Sweet is the day that you decide to devote some time to making tsoureki, the traditional Greek Easter bread which is often served to break the Lenten fast. On Easter Sunday it is offered to family and friends as a way to express friendship and love. Godparents often include a loaf of tsoureki in the Easter gifts they give their godchildren, tucked into the gift bag next to the shoes and the lambada (Easter candle).

Similar to Jewish challah bread, tsoureki is sweet, soft and fluffy. What sets it apart from other, similar, egg- enriched breads however are the flavourings of mastiha and mahlepi. Although these unique ingredients are key, and present in almost all tsourekia recipes, there are numerous variations, with some families adding additional flavours of orange or brandy or other nice things.

For many years our parents made tsourekia the way they make everything…intuitively. And, as usual, they were very successful, each year offering us delicious loaves of sweet bread one large loaf per family along with mini-loaves for each grand-daughter. We happily accepted their offerings, never attempting to make tsourekia on our own it just seemed too complicated. Then, as years went on, we each decided that with all of the actual recipes available online, it was time to try baking tsourekia ourselves. We wanted our homes to smell delicious. We wanted to bake something so important to our culture and family traditions, something we could be proud of. But which recipe to trust? Not knowing which recipe to try, we tried many and we had varying degrees of success…and some epic fails. Our biggest disaster was the year one of us (it doesn’t matter who…okay…it was Helen), attempted a recipe and ended up with what we affectionately labeled Tsourocki. Literally…it was as heavy as a rock. A big rock. Almost a boulder. It was ridiculous.

And then one day, perhaps after hearing about the “Saga of the Tsourocki”, we were handed a tsoureki recipe from our cousin Effie (thanks Effie!) who herself got it from a friend (thanks Effie’s friend!). This recipe has now been adopted by all of us, even our parents! If you give it a try you will see that it is quite simple, almost foolproof, and absolutely delicious. We’re pretty sure that if you try it, you might want to adopt it too.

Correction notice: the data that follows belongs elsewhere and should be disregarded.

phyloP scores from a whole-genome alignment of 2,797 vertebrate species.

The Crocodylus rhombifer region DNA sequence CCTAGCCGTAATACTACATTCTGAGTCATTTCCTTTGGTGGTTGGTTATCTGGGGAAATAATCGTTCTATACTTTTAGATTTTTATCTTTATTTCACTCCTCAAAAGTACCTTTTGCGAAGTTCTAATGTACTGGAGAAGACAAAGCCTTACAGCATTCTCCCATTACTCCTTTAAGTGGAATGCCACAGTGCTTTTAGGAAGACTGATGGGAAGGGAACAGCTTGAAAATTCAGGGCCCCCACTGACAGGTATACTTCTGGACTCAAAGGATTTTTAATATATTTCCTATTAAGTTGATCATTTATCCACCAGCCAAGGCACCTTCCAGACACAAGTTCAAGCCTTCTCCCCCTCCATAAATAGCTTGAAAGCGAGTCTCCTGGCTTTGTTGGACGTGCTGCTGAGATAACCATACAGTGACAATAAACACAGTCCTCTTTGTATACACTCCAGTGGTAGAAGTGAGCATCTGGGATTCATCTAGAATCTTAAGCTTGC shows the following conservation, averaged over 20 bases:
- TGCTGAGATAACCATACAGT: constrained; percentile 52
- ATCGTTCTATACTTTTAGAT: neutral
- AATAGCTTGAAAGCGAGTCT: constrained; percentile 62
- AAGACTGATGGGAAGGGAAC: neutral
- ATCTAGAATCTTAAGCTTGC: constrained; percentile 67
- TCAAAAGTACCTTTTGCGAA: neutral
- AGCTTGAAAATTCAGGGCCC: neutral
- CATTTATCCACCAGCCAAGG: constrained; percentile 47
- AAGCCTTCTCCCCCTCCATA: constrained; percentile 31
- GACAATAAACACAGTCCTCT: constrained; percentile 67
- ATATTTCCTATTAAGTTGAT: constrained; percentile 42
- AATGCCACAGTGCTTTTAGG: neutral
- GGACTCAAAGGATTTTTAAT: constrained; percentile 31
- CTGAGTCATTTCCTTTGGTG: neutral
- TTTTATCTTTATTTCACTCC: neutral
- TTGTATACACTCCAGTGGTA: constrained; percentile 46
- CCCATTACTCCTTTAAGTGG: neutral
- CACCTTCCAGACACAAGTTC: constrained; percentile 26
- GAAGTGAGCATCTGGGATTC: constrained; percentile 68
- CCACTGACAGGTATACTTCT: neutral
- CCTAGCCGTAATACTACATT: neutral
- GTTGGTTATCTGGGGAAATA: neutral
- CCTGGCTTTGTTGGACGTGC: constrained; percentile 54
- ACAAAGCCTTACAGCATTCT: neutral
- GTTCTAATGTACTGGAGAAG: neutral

Helpful hints:

Like most yeast breads, tsourekia require two risings, so, although the active time you need to invest is significant, you also have to factor in the waiting around time you need for the yeast to do its thing. Making tsourekia is really something that you need to schedule and plan out, so that you can enjoy the process without feeling overwhelmed.

Traditionally, Easter eggs are dyed on Holy Thursday. If you will be making your tsourekia after you have dyed your eggs, you can insert one of the red eggs into the top of the braid immediately after shaping the loaf. The dough will then rise around the egg and it will therefore be held in place, even after baking. The red egg is meant to signify the blood of Christ, as well as rebirth and renewal.

This recipe calls for a total of 24 grams of dry yeast. We use the Fleishmans brand and have made the tsourekia with both the active dry yeast or the fast rising yeast both varieties seem to work just as well. The packets of Fleishmans yeast come in 8 gram packs, so we use 3 of the packs. If you don’t have yeast available this way, you will have to weigh it out. Regardless of the yeast you use, be sure to check the expiry date. Unlike many products which may be okay to use past the date on their container, yeast is not one of them. It is so disappointing to set to baking something only to realize that your yeast is no longer active.